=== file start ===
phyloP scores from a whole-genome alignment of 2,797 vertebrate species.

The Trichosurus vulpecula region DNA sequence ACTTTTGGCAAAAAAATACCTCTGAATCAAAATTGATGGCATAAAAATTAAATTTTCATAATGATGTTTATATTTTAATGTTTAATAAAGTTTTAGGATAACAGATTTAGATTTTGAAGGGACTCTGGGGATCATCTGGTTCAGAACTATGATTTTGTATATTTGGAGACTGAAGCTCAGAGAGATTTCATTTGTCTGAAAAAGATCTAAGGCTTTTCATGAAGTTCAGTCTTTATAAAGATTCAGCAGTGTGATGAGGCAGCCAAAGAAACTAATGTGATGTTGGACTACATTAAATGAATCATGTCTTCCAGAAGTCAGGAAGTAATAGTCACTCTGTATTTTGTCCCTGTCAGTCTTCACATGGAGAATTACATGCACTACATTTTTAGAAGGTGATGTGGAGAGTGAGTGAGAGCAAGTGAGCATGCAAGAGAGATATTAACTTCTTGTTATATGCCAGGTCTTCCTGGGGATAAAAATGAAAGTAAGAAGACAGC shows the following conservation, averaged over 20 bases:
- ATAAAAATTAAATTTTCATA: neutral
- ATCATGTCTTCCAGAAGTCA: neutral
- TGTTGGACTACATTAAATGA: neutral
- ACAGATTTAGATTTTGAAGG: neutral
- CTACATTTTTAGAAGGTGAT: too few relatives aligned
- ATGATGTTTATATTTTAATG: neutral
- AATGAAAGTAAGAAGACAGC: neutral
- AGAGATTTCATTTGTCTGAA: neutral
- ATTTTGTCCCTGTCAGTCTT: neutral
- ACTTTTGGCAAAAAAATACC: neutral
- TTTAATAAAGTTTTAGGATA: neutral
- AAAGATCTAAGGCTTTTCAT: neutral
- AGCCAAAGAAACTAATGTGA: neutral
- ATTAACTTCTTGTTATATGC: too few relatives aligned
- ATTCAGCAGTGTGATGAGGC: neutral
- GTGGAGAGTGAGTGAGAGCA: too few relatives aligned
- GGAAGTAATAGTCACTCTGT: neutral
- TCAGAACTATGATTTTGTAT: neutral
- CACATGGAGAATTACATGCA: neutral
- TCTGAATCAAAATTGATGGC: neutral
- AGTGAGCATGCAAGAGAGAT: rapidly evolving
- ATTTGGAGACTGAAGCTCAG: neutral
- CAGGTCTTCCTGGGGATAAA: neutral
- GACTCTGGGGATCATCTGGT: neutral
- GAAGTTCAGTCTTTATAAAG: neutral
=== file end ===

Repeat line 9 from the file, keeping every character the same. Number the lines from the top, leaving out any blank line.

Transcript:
- AATGAAAGTAAGAAGACAGC: neutral